Solid Black: It’s a little stark for my personal taste, but less so than I expected. It would look great in a tabletop game. I suspect black as the wash for a white robe or dress or some other more flowing type of sculpted material would not look as good as on the nooks and crannies of the bones, however. It is hard to get most surfaces to read as white if you wash them with a very dark colour.

Russet Brown: I don’t dislike this result, but it did not end up with as much of an aged bone/ivory effect as I’d expected or hoped. To achieve that with Russet Brown would probably require changing the basecoat and first drybrush colour to something a little more yellowy. 

Rich Leather: The stronger yellow brown colour of this created more of an aged bone/ivory effect than the Russet Brown. It was a bit too light in value (or I diluted it too much) to bring out all the details, especially for the tabletop. 

Clouded Sea: The surprise hit of the stream! Viewers in the chat really liked this one, and so do I. The end effect is pretty subtle. I think the idea of a ghostly type animated skeleton effect would work. I would probably use a slightly darker colour and maybe include some blue in the basecoat/first drybrush colour to heighten the effect a little.

Gutter Grime: Another unexpected success. It gives a subtle mouldy effect. I think this also needed to be a little darker in value to better pick out all the details, particularly for tabletop viewing. 

Naga Green: A little more dramatic than the Guttergrime, but not as ridiculous as expected. It would work for a look of grown over with moss, animated by necromantic magic or radioactivity or something. If I were painting a figure like this I would not use the same colour on the base, however. 

NOTE: The texture of skeletal bone is unique to a lot of other textures. I suspect this kind of experiment would have a different effect on a finer texture like fur or scales, or a smooth surface like cloth folds. Let me know if you’d like to see me try an experiment like this on other textures!

Btk1 washes paint figsThe classic Core Skills colours are shown on the figure to the far left. The other figures are lined up next to the colours that were used to paint their washes.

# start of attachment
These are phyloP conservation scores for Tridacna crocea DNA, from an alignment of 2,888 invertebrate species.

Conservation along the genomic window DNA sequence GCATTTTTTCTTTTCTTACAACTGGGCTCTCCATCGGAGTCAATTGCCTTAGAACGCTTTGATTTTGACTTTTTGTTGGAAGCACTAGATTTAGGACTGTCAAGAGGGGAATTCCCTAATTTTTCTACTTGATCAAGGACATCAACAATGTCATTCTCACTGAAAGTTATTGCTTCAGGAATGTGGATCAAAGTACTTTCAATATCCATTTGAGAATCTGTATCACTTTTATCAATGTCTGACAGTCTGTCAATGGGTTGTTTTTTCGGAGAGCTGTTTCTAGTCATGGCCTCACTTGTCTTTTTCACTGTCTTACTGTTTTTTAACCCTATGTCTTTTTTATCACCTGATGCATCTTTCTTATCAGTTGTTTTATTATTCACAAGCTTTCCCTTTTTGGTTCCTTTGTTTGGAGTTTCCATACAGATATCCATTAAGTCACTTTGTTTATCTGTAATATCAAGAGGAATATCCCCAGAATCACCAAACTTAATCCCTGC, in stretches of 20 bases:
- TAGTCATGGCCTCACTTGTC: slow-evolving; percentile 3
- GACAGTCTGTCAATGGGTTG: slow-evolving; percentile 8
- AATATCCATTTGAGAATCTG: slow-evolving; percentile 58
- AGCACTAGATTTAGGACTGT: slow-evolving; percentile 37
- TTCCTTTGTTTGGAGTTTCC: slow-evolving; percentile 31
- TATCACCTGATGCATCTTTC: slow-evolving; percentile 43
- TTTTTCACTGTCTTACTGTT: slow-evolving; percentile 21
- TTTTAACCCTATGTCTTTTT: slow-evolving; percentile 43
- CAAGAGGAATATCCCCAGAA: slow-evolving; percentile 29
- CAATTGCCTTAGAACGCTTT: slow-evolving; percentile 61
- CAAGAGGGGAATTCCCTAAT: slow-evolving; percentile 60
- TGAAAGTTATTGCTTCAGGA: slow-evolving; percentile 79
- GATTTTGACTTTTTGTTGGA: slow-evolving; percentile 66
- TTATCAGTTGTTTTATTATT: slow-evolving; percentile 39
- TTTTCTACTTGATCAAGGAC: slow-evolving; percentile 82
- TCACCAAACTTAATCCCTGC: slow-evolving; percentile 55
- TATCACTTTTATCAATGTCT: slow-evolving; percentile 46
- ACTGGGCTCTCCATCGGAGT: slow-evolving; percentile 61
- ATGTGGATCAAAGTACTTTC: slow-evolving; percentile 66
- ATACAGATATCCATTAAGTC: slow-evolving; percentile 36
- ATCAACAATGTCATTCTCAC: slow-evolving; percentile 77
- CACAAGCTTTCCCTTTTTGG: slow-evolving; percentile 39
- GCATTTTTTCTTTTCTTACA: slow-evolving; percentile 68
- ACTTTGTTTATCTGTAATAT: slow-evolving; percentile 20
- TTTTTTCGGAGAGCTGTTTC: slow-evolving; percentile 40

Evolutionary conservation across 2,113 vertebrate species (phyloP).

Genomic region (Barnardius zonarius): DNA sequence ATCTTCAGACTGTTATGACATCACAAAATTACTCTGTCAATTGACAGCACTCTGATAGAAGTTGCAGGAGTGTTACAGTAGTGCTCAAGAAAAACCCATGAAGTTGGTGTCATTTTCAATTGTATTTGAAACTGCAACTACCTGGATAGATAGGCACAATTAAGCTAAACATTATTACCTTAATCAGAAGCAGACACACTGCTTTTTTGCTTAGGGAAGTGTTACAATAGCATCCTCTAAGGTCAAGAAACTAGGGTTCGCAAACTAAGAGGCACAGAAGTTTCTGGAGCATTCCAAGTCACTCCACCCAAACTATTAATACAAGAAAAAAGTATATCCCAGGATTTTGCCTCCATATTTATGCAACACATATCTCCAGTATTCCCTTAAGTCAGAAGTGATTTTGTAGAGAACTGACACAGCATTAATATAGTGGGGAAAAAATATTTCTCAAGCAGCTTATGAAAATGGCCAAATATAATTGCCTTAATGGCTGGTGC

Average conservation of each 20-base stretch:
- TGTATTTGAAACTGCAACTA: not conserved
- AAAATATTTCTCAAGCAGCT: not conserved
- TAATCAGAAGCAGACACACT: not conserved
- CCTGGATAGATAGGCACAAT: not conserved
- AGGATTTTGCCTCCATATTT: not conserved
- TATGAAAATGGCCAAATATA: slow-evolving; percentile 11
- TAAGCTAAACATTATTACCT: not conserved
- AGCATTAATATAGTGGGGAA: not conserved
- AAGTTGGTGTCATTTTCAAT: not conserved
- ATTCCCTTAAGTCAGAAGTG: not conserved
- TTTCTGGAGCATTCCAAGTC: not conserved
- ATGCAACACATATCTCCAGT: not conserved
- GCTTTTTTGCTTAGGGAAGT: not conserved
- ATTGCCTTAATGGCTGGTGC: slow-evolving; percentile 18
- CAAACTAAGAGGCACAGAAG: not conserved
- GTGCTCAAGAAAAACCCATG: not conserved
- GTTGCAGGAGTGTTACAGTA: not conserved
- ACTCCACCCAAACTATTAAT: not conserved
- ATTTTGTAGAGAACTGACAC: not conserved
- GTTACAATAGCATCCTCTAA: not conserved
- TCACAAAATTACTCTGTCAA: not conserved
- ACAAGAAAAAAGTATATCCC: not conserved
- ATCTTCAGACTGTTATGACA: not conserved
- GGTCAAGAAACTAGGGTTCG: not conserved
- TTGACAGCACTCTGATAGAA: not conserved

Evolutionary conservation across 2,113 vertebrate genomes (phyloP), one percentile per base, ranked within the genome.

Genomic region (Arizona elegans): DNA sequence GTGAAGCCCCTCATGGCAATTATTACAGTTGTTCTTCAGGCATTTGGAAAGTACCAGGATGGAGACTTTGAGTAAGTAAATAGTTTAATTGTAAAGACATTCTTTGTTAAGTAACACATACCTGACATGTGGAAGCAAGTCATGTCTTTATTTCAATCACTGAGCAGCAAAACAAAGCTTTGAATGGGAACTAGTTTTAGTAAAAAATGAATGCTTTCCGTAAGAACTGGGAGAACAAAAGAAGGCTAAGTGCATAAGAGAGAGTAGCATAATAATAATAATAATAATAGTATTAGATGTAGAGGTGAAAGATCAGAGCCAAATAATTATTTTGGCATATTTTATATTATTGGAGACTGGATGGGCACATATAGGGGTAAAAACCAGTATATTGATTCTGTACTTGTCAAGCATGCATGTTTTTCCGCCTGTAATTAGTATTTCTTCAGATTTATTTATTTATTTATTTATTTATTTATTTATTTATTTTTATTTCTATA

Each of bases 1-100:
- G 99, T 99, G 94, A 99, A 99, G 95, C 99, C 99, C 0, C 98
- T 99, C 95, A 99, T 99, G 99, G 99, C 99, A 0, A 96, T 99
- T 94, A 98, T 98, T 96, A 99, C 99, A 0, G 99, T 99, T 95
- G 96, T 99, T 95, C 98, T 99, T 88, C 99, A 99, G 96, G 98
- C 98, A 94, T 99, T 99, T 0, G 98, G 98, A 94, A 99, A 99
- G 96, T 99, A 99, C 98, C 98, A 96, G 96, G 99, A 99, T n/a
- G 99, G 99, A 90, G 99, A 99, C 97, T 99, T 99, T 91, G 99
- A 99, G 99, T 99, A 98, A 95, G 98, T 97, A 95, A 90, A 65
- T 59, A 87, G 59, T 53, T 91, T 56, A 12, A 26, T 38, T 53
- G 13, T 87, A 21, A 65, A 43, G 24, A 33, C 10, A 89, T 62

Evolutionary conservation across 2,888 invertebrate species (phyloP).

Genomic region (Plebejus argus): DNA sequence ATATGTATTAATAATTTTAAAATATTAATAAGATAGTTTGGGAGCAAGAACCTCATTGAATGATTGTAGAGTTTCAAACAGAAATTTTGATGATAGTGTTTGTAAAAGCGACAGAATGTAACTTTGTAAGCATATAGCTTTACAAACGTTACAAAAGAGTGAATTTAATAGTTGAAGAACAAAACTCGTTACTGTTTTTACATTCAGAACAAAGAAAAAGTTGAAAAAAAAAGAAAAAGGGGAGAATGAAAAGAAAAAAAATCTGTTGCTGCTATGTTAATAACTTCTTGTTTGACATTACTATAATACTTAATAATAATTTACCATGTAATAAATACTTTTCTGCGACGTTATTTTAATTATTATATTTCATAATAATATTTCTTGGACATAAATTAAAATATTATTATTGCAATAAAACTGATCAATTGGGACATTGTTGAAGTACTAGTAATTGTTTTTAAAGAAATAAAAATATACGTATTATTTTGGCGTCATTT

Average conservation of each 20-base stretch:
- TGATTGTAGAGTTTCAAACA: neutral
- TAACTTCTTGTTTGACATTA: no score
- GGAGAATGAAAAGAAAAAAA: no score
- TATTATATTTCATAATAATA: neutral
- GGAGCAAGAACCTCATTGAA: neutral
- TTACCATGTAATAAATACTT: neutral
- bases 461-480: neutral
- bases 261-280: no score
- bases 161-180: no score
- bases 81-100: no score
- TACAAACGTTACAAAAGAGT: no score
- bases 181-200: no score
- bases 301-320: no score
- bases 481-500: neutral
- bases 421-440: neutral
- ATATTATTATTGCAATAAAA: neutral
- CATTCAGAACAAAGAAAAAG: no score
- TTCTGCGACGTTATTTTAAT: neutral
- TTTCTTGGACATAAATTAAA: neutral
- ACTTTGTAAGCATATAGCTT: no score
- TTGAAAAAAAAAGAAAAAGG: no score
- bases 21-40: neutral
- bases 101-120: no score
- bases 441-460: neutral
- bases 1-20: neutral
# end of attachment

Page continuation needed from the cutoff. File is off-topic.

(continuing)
I hope this gives you an idea for some fun experiments you can do with washes in your own painting!

Products Mentioned in this Post

Core Skills learn to paint kit
Skeleton Archer in plastic or in metal
Vex airbrush
Mountain Stone
Solid Black
Russet Brown
Rich Leather
Naga Green
Gutter Grime
Clouded Sea was a limited edition paint that is not currently available, but may return in the future.

How to Mix and Test Washes

Patreon supporters receive a PDF copy with high res photos!

In my last post I discussed the idea of shifting your thinking and asking different questions to find ways to help you improve your own painting experience and results.

The question of how much water to add to your paint is a great example of conducting tests and experiments to be able to answer a painting question. The correct dilution of paint for various tasks like a wash or a glaze is a vexing issue for many painters. What ratio of water to add to a drop of paint to make a wash/glaze/etc. is a very common question that experienced painters are asked. The usual answers are:

It depends.

3 drops water to 1 drop paint for a wash (or similar specifics.)

People expect answers like the second one. They think that there is a formula, and they just need to learn what the formula is to experience better results and less frustration in their painting:

1 drop paint + 4 drops water = wash
1 drop paint + 1 drop water = layer

If you aren’t very familiar with paint that’s a natural expectation, but unfortunately it doesn’t work that way. There are variations in paint opacity between manufacturers, and much more critically, there are variations in paint opacity between colours. Almost all yellow or magenta paints are very transparent, whereas darker black or brown paints are much more opaque, and paints with a lot of white in them are more opaque. Even within those broad colour categories there will be differences of opacity and transparency, as we’ll explore below with an assortment of black paints.